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Illustration by Chelsea O'Byrne

Are people becoming more irritable? Or am I just becoming more irritating?

At my doctor’s office the other day, I noticed a new sign. “You don’t have the right to disrespect anyone.” Have irritated patients yelled at the receptionist? Sworn at the doctor? Stomped out of the office cursing after being asked to wear a mask? Refused to lather their hands in sanitizing goop? The possibilities for disrespect were endless and thinking of them helped me to while away the time waiting for the doctor.

Like many others in isolation, just emerging from isolation, or turning right around and going back into isolation because of Omicron, I am feeling anxious, stressed and probably irritable to boot. Last week, I encountered a woman coming off my condo elevator and heading out along the corridor without a mask – in contravention of condo rules. Yes, reader, I told her she should be wearing a mask. No, reader, that suggestion was not at all well received.

At my condo hot tub today (I thought a good soak would relax me in these fraught times), I got nasty looks when I asked if I could use it by myself in 15 minutes (the time limit before you turn into a prune). You guessed it: They couldn’t understand why we couldn’t all merrily crowd around the tub together.

I’m thankful that I don’t have school-aged children to add to my stress. A relative who is a dedicated elementary school teacher tells me that parents are frustrated that their children are below grade level, frustrated with pandemic restrictions, frustrated that the school has closed down because of COVID-19 cases and tired of having their little darlings at home. And who better to take out their annoyance on but the hard-working (and also frustrated) teacher. They complain, find fault, argue with her. There is definitely disrespect going on. She says it’s hard to manage a class over Zoom. Kids wander off and then later she notices – they never came back. Having their parents blame her for why things are not the way they used to be just adds insult to injury.

On Zoom, I find a whole world of irritation. People who refuse to mute or when you mute them, stubbornly unmute themselves. Speakers who can’t figure out how to turn on their video (I am deaf and lipread, so I need to see faces). People who insist on sitting in the dark so nobody can see them, much less lipread what they are saying. Zoom hosts who don’t turn on captioning because the captions might be used to invade people’s privacy. Somehow I had never thought of our Zoom chatter as top-secret intelligence.

Then there are the people who forget that I can see them on Zoom when they roll their eyes while I’m speaking. Obviously, there is a meeting of minds there: We find each other irritating.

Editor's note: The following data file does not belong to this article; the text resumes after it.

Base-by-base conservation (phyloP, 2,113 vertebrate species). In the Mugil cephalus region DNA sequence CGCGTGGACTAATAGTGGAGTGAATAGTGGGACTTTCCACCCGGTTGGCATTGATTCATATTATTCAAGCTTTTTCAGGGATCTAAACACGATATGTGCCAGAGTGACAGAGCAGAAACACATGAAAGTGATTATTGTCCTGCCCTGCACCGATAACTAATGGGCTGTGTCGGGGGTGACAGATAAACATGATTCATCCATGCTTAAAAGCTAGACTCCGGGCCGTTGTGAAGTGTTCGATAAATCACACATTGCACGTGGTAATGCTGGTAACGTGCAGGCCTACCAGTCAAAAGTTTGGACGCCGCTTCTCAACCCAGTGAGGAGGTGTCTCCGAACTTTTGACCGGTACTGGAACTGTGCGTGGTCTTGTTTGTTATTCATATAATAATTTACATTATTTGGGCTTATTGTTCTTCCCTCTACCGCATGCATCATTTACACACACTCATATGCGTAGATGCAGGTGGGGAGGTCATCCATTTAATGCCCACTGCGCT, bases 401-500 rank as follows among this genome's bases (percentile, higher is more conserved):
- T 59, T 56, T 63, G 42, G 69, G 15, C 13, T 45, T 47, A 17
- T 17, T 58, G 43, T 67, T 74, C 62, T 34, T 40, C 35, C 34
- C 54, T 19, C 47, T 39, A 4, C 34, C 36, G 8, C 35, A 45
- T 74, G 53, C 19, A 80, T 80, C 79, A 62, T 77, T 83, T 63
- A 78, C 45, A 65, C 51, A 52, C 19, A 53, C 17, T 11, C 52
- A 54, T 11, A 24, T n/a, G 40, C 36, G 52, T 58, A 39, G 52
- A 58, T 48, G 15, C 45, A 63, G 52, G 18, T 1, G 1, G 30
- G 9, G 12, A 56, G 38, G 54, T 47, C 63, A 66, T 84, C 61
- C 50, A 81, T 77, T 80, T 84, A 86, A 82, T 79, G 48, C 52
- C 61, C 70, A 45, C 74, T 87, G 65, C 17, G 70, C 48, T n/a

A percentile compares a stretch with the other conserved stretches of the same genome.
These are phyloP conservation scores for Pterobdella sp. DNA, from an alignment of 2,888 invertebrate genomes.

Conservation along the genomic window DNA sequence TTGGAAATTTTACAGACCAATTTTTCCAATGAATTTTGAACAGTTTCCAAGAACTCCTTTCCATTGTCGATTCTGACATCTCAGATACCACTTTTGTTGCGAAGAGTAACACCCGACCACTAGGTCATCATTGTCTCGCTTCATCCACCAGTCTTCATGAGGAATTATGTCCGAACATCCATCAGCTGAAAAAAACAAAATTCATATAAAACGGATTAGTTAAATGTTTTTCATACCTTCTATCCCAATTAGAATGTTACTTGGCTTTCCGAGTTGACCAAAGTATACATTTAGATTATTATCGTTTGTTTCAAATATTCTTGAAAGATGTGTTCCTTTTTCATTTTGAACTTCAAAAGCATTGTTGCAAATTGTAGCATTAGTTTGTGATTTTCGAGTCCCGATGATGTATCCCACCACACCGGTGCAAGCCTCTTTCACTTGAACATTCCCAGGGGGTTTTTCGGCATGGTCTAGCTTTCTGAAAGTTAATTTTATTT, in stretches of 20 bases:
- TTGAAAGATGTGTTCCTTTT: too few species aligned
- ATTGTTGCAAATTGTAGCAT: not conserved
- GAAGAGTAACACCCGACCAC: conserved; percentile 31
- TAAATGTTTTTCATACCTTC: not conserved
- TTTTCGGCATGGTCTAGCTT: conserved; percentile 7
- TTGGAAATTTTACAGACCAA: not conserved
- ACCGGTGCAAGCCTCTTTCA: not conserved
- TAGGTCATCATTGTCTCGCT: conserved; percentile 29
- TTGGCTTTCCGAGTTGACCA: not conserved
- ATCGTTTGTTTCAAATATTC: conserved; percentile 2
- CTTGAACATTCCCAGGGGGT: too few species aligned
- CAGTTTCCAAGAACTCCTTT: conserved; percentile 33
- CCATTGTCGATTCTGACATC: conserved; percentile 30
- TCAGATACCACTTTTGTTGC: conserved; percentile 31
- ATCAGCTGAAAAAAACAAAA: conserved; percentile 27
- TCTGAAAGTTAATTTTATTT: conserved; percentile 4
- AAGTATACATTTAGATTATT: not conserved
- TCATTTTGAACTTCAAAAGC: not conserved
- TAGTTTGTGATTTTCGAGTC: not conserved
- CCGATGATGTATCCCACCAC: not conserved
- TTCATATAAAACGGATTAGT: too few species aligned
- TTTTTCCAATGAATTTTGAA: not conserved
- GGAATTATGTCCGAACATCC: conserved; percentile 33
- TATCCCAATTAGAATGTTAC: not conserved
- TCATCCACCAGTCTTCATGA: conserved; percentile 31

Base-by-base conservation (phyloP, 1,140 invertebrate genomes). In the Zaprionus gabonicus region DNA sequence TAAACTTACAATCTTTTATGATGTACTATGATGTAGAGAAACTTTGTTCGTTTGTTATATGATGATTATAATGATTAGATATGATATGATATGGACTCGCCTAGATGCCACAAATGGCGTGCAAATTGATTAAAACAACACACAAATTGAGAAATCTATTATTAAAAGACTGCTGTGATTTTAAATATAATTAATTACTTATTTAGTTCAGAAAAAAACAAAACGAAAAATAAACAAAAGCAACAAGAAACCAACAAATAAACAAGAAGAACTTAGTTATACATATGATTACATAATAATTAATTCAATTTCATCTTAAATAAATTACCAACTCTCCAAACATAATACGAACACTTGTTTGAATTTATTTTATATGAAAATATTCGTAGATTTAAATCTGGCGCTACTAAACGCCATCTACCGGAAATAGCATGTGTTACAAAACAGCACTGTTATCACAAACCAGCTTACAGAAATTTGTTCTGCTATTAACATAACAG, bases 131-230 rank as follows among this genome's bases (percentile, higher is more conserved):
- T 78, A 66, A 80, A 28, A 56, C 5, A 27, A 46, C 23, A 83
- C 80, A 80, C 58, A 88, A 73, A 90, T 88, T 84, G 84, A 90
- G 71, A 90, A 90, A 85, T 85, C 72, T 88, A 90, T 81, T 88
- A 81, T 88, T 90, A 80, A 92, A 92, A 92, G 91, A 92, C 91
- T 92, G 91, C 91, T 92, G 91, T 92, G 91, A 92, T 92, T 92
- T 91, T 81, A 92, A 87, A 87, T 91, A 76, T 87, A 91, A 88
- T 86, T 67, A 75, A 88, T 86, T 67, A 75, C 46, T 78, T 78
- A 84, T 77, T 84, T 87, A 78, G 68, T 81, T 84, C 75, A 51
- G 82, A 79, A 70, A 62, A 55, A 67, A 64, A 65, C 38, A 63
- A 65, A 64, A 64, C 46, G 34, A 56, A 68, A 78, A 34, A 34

Speaking of lip reading, I find that masks are great at turning everyone into mumblers who cover their mouths while speaking. Doesn’t exactly make my day.

The pandemic has resulted in fewer face-to-face meetings, and more email conversations, where misunderstandings and annoyances abound. When people don’t respond to email messages for which I expect a reply, for example, I feel hurt and wonder what I had said that offended them.

But I have also been working to counteract my irritability (and my irritation with others). It’s quite simple: I keep a gratitude log. Every night after I have brushed and flossed my teeth, I list three things from my day that make me feel grateful.

I start with the most basic one. I’m still alive! I haven’t caught COVID-19. I haven’t died of it (or anything else) yet. I live in Canada where I can not only get two vaccination shots but even a booster. Free. I live in a country where nobody is storming the Parliament in face paint and bearskin rugs, wielding a spear. I have shelter and am not a migrant sitting outside in the cold and rain waiting to cross a border to get away from war, famine or persecution, or all three. I have good Internet access and can Zoom to my heart’s content or until Zoom fatigue sets in. I can find out what is happening anywhere in the world at any time (not always a boon).

I’ve even gained an appreciation for masks, although I’m deaf and masks mess up my ability to lipread in conversation. I think I understand now why someone who covers their face for religious or cultural reasons may be reluctant to give up their face covering. I have become so used to wearing a mask in public that I feel exposed, almost naked without it.

When I think about it, my life is actually pretty good (in spite of all the irritating people). I know we are all of us in the same big leaky boat, so I’ll try to keep my irritability in check and keep paddling on.

Beverly Biderman lives in Toronto.

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